Antique Corinthian Column Base

Quick Overview

  • Materials - Teakwood

  • Width: 68cm

  • Height: 73cm

  • Depth: 68cm

  • Weight: 77kg

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The story behind these hefty Indo-Corinthian columns goes further back than one would imagine. The lush Acanthus leaves folding outwards at the top and the frieze design following its unfurling have not always been native to the subcontinent. It was only when Alexander the Great reached the end of his East-bound military journey around 2000 years ago (approximately 356 BCE), that such Hellenistic influences began to enter Indian and South-Asian art, creating a new stylistic vocabulary altogether now known as Gandharan Art.

The columns here follow the rather more ancient Indian temple architectural form of constructing columns with wood, before the advent of stone architecture. They have been weathered but the elements most likely the sun in this case, as can be seen by the wear and tear.

The word Corinthian describes an ornate style of columns developed predominantly in ancient Greece as one of the Classical orders of Architecture. As is prevalent in these pieces, these columns are decorated with Acanthus leaves and flowers, with ornamentation eventually flaring outwards. For the Greeks, the Acanthus plant represented immortality, rebirth, and resurrection, and was often rendered in great detail in carvings. Such Corinthian styles were later also found in Islamic architecture, which could be one of the reasons why despite the fading of brief Indo- Greek art, such columns survive in Indian architecture until now.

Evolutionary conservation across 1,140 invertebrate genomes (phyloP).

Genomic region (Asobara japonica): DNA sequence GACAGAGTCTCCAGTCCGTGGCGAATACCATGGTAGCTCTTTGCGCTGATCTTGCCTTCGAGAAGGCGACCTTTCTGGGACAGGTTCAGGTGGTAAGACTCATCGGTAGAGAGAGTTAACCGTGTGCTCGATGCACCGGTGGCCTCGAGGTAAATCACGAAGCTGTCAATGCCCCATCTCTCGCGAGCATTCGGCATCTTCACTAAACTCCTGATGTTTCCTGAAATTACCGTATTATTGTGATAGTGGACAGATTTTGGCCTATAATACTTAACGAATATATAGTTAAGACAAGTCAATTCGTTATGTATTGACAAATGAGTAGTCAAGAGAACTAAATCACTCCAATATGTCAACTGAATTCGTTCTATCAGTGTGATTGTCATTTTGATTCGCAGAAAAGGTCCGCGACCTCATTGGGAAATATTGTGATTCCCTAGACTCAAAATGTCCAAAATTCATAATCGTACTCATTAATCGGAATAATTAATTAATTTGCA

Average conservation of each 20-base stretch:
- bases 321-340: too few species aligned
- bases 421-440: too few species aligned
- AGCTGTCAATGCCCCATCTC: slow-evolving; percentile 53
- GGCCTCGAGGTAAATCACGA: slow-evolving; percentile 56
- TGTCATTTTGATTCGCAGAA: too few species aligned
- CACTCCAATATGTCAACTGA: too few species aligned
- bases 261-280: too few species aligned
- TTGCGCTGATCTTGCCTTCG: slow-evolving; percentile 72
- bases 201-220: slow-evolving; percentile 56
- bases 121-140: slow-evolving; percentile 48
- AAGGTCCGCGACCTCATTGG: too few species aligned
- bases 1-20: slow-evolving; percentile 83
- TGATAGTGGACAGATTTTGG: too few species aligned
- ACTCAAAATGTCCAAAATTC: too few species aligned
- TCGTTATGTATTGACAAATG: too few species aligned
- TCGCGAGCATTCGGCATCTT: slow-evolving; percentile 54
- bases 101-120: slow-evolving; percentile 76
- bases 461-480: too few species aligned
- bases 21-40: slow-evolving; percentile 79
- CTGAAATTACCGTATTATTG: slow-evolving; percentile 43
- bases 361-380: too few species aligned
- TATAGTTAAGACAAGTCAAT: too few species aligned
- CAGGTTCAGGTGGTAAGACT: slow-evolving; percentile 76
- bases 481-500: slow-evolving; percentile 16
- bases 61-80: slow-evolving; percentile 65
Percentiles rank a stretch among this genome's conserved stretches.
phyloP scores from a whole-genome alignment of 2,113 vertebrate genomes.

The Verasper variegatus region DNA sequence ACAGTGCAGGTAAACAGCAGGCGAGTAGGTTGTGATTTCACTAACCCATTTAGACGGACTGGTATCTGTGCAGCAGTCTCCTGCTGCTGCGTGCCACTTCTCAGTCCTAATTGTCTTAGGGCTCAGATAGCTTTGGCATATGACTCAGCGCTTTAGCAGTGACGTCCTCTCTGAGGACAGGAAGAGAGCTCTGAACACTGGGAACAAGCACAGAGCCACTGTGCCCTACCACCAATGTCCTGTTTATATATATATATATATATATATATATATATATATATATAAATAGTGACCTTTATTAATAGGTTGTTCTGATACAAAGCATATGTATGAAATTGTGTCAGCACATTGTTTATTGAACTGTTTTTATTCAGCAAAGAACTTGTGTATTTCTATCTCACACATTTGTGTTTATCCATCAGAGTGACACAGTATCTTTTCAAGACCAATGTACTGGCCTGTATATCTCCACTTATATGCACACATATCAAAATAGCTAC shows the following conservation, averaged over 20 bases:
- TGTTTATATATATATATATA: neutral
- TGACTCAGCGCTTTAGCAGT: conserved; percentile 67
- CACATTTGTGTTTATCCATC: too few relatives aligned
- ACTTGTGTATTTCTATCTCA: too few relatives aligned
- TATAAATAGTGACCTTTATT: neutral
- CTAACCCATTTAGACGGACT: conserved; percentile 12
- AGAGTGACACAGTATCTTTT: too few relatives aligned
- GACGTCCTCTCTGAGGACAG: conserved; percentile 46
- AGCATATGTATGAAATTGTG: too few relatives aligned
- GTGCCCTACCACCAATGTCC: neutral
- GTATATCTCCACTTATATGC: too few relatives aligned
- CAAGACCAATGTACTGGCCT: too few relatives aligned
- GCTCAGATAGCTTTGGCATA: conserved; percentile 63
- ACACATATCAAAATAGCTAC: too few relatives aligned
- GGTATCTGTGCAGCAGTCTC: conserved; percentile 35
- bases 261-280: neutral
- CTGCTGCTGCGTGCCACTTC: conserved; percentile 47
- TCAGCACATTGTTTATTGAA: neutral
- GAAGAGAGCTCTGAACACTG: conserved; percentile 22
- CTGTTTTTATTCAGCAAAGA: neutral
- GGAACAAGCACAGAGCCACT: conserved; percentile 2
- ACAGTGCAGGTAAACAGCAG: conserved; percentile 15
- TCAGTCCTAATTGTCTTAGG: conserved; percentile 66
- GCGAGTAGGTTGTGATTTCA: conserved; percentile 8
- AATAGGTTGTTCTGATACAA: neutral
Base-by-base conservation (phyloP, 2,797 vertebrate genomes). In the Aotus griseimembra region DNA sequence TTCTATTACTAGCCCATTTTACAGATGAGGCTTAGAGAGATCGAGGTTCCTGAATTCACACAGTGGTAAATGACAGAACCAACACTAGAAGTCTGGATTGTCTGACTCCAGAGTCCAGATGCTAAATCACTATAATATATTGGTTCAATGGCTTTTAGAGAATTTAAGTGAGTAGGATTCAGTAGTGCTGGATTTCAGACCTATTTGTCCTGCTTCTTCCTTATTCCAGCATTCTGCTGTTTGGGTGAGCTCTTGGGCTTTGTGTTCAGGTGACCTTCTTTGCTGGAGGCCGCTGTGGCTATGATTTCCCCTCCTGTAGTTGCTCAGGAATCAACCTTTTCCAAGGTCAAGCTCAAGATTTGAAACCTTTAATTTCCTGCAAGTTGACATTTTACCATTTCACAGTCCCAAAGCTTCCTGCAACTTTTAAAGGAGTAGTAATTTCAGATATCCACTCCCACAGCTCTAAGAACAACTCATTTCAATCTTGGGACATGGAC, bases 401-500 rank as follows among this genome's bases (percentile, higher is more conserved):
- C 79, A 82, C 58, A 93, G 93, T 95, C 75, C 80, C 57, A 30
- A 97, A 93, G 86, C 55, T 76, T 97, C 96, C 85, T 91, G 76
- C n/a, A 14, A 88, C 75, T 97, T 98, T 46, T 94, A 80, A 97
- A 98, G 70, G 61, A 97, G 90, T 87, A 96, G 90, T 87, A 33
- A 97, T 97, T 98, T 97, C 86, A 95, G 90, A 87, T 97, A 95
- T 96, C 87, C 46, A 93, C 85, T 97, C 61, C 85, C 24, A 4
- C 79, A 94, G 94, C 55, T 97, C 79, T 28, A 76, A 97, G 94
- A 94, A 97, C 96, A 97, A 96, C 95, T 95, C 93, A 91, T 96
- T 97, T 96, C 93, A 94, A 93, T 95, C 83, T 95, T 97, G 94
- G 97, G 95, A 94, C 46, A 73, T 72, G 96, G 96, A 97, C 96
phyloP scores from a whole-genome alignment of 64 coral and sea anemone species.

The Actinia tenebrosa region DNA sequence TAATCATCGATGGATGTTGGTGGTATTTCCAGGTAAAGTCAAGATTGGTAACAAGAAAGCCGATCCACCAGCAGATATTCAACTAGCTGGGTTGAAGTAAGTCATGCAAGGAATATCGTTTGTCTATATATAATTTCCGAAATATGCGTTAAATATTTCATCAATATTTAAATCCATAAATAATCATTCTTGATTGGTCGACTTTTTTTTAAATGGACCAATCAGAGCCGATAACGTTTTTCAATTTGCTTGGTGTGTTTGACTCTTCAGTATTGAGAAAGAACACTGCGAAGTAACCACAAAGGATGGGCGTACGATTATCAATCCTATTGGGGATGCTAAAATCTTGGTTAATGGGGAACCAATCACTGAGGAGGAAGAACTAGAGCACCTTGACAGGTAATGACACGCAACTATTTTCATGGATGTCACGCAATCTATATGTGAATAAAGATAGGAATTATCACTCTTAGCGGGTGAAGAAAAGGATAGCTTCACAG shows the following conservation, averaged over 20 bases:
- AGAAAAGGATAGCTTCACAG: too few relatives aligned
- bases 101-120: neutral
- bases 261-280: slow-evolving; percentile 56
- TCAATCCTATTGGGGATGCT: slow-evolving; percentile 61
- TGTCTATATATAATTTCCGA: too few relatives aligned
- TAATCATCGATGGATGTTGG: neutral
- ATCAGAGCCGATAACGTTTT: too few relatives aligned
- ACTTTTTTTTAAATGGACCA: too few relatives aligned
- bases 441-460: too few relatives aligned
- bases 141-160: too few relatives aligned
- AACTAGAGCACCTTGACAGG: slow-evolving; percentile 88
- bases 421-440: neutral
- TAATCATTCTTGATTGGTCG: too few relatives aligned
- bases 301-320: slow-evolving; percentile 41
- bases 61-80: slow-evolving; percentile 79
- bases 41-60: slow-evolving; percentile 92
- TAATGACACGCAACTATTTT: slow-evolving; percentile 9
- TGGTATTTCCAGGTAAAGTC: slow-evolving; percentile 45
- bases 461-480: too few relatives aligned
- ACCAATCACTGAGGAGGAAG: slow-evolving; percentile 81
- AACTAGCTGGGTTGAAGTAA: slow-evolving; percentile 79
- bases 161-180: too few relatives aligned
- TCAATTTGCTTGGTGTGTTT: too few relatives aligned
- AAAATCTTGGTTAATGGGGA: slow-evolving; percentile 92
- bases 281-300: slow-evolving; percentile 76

This Hellenistic influence began taking root in the historical zone which stretched north to Bactria in Central Asia, and South as far as Peshawar and the greater Swat Valley. Soon these influences reached as far as the ancient cities of Pataliputra and Vidisha, among others.

At the height of Indo-Greek or Gandharan art, these columns began to be commonly used in combination with Buddhist architectural elements such as Stupas. As a unique kind of Greco-Buddhist fusion, such columns often incorporated figures of the Buddha or Bodhisattvas under the foliage design of the Corinthian. In the Greco-Buddhist tradition, certain elements would then be elongated - just as one observes on the frieze in this column.

Such Indo-Corinthian columns have been excavated from sites like the Jamalgiri monastery, Peshawar, and Taxila. One or another form of a Corinthian order has been found in almost all Buddhist remains of the Indus Valley, Afghanistan, and parts of North-Western South Asia. Rather than plainly imitating Greek styles, these emerged from combining other forms as well, for Corinthian-like orders or classes were not uncommon to Indian temple architecture before, such as the Corinthian-like Chitra Skambha style.

The columns at the time of Gangharan art, and even in the case of Greek or Roman columns, have largely been made out of stone, or cement. Despite changes in patronage, or religious affiliations, the Indo-Corinthian column became a common site for the ornamentation of monuments and buildings. Even today, one can spot government buildings or monuments across hosting these ancient Acanthus leaves which made such lengthy journeys to reach the sub-continent.

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